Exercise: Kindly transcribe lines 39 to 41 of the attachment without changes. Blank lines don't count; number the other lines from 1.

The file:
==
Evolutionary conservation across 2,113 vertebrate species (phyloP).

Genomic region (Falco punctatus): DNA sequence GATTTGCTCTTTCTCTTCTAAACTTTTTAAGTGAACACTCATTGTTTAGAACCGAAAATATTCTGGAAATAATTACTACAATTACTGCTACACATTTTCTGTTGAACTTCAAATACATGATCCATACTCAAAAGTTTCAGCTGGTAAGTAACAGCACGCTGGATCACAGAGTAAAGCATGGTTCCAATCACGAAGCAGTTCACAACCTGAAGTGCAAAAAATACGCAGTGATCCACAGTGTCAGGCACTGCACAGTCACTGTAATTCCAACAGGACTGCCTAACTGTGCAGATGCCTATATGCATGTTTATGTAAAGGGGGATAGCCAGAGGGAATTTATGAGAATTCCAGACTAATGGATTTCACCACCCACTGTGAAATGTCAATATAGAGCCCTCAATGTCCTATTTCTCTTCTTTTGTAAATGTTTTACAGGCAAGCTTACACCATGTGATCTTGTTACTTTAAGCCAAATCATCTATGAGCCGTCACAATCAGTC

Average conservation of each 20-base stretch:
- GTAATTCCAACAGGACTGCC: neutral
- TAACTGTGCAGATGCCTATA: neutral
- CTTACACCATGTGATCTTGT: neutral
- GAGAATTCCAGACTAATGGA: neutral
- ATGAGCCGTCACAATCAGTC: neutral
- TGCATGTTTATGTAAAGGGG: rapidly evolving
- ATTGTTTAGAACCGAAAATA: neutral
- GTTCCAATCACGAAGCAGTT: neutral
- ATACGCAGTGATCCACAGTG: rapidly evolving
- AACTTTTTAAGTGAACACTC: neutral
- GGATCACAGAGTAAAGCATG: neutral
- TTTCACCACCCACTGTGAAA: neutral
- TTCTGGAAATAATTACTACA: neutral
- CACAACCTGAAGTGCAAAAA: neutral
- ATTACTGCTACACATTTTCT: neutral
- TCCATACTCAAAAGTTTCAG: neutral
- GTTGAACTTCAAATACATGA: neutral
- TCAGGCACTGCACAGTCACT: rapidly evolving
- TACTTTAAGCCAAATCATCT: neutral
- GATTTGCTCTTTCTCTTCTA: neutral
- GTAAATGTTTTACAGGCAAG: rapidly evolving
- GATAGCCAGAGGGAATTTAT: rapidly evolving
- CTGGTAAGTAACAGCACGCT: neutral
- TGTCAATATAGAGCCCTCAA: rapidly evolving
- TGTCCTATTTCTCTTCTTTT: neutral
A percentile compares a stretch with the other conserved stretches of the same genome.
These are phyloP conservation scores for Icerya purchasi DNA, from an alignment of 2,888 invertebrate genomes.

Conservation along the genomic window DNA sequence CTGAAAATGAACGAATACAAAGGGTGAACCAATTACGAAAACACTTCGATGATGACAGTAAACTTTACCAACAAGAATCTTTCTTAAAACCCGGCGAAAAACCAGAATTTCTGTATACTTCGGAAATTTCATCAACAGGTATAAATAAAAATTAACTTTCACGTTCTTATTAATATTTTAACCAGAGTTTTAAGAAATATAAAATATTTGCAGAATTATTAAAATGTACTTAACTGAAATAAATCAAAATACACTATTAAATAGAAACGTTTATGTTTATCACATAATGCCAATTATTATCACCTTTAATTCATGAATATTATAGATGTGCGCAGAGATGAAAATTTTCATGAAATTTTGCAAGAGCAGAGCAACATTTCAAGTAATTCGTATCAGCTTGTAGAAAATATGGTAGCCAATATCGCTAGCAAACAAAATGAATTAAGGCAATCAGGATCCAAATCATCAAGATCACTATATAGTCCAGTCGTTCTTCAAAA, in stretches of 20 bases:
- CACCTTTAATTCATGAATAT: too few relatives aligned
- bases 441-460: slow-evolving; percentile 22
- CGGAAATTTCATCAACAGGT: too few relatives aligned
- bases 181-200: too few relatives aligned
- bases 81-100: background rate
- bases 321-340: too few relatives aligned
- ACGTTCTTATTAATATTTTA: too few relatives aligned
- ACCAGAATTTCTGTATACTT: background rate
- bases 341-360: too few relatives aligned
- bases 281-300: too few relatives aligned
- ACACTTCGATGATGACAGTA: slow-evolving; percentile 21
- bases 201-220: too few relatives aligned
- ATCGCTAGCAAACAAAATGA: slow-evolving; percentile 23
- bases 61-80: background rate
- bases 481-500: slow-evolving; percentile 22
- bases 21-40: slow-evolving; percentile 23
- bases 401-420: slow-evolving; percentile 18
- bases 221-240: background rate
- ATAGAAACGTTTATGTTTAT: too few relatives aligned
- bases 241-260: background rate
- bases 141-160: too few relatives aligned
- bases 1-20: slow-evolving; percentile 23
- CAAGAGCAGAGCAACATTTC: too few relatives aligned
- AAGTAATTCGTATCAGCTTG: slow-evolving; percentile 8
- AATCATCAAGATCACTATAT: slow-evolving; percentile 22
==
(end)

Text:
- ACCAGAATTTCTGTATACTT: background rate
- bases 341-360: too few relatives aligned
- bases 281-300: too few relatives aligned